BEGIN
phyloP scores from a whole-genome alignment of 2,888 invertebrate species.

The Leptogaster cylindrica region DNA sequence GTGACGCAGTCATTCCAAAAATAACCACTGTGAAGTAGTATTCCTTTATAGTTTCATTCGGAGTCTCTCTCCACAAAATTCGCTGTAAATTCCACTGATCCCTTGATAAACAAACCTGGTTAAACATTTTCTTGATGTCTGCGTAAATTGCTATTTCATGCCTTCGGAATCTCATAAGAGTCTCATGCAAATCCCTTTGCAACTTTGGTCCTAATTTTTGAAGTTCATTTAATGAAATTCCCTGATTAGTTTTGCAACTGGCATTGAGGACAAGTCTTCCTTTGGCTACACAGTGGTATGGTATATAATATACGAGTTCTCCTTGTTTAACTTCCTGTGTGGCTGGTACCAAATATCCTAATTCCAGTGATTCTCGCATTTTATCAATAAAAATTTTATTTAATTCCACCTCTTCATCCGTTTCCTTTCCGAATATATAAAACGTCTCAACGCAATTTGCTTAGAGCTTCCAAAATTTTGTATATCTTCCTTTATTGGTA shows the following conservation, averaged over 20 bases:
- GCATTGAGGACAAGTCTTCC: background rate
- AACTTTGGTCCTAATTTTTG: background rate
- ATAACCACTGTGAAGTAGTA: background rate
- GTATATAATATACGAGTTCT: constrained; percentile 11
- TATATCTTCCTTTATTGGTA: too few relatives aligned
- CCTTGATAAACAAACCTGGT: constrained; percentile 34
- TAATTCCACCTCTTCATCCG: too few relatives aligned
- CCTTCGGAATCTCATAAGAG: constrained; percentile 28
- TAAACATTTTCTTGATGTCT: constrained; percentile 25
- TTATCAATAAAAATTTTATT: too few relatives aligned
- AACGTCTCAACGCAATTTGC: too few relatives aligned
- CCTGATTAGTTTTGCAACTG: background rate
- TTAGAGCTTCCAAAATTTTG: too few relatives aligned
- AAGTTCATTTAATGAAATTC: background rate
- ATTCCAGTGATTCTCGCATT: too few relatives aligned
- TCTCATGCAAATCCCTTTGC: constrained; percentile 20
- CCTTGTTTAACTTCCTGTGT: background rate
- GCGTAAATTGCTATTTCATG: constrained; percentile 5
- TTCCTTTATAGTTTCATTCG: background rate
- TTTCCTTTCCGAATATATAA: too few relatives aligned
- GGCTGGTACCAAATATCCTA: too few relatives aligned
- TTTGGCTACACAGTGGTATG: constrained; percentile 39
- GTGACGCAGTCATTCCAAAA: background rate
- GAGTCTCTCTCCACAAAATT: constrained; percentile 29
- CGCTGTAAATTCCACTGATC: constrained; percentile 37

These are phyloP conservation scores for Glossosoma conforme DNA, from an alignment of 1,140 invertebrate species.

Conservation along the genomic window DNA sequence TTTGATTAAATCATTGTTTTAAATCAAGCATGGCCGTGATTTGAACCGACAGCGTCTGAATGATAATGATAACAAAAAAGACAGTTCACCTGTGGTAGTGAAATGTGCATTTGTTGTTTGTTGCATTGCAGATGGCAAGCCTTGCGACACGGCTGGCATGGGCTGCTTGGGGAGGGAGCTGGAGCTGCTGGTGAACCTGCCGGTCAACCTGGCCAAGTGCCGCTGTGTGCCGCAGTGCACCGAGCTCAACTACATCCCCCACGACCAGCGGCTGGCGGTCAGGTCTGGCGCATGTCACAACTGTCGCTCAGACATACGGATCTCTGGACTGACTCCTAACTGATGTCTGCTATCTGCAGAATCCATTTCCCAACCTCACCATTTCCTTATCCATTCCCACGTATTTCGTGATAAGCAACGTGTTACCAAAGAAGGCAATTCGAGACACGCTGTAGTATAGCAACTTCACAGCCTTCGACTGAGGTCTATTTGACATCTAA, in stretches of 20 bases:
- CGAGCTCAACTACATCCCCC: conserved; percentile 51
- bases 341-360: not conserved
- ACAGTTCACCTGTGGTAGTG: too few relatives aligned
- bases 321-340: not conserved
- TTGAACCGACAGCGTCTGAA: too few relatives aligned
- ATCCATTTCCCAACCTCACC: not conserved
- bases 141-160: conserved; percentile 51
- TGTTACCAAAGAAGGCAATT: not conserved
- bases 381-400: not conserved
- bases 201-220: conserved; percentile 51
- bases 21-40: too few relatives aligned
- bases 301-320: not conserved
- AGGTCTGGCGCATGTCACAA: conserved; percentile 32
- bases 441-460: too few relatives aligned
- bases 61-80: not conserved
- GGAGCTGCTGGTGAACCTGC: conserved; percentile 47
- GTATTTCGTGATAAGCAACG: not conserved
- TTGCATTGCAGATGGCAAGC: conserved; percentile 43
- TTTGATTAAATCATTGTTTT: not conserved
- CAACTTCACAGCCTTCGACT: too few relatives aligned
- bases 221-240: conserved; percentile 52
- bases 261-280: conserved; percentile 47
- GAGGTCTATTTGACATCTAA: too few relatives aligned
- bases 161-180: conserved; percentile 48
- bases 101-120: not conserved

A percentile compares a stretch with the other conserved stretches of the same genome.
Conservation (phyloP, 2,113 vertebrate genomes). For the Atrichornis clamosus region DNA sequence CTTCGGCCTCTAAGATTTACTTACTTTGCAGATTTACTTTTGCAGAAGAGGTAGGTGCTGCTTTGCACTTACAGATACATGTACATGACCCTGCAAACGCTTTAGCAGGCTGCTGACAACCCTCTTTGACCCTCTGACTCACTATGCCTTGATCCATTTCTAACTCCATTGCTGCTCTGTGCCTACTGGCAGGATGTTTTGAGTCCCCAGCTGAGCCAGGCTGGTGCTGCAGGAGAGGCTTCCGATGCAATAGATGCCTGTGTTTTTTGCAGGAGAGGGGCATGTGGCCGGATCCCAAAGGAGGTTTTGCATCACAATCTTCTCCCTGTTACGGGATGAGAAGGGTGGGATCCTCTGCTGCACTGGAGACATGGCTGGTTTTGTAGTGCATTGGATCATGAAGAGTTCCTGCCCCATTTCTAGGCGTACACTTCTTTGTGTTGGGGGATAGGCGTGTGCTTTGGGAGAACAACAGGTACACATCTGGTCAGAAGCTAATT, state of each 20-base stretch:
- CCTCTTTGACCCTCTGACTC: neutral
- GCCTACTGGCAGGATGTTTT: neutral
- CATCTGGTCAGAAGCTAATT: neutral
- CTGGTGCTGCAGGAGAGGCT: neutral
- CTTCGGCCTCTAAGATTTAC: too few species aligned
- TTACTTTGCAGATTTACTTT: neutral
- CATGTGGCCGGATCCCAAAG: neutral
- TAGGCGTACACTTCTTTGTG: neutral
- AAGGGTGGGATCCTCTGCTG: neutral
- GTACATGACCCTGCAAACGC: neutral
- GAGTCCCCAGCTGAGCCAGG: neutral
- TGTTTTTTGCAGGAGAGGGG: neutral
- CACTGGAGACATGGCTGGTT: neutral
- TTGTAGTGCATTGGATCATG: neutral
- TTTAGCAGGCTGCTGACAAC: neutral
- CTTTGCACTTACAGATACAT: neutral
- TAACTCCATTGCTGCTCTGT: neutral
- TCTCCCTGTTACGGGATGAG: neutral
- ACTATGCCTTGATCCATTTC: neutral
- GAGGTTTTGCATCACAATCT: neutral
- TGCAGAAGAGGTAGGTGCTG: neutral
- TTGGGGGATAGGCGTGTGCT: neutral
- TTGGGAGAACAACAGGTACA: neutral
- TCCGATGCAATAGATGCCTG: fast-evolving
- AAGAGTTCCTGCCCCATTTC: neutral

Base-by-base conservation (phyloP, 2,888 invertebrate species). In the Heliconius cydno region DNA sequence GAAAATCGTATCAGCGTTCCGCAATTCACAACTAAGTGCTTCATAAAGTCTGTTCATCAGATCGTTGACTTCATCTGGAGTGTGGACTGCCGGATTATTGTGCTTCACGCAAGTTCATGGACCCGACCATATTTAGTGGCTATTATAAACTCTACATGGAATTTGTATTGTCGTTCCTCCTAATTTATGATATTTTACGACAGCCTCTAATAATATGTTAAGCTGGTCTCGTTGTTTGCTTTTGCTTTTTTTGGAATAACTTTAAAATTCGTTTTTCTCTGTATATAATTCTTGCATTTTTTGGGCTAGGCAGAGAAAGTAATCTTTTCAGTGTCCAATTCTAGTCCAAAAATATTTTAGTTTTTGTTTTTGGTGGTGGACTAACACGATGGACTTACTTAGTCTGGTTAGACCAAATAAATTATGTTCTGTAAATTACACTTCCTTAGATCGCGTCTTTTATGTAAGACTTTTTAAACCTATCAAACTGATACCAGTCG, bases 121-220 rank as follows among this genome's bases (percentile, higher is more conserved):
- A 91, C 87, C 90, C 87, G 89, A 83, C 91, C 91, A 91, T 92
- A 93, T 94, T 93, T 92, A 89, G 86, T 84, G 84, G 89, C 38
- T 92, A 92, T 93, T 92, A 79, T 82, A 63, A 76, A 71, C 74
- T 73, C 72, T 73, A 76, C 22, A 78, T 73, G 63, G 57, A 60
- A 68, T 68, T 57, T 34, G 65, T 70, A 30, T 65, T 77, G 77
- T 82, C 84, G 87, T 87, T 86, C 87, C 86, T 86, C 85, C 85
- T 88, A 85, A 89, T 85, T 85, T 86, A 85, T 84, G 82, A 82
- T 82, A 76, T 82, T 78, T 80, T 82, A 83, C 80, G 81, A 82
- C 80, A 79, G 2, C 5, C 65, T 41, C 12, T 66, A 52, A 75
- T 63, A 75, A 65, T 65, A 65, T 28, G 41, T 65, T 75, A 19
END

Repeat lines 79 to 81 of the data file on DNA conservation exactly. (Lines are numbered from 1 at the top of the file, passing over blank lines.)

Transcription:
- TTGGGAGAACAACAGGTACA: neutral
- TCCGATGCAATAGATGCCTG: fast-evolving
- AAGAGTTCCTGCCCCATTTC: neutral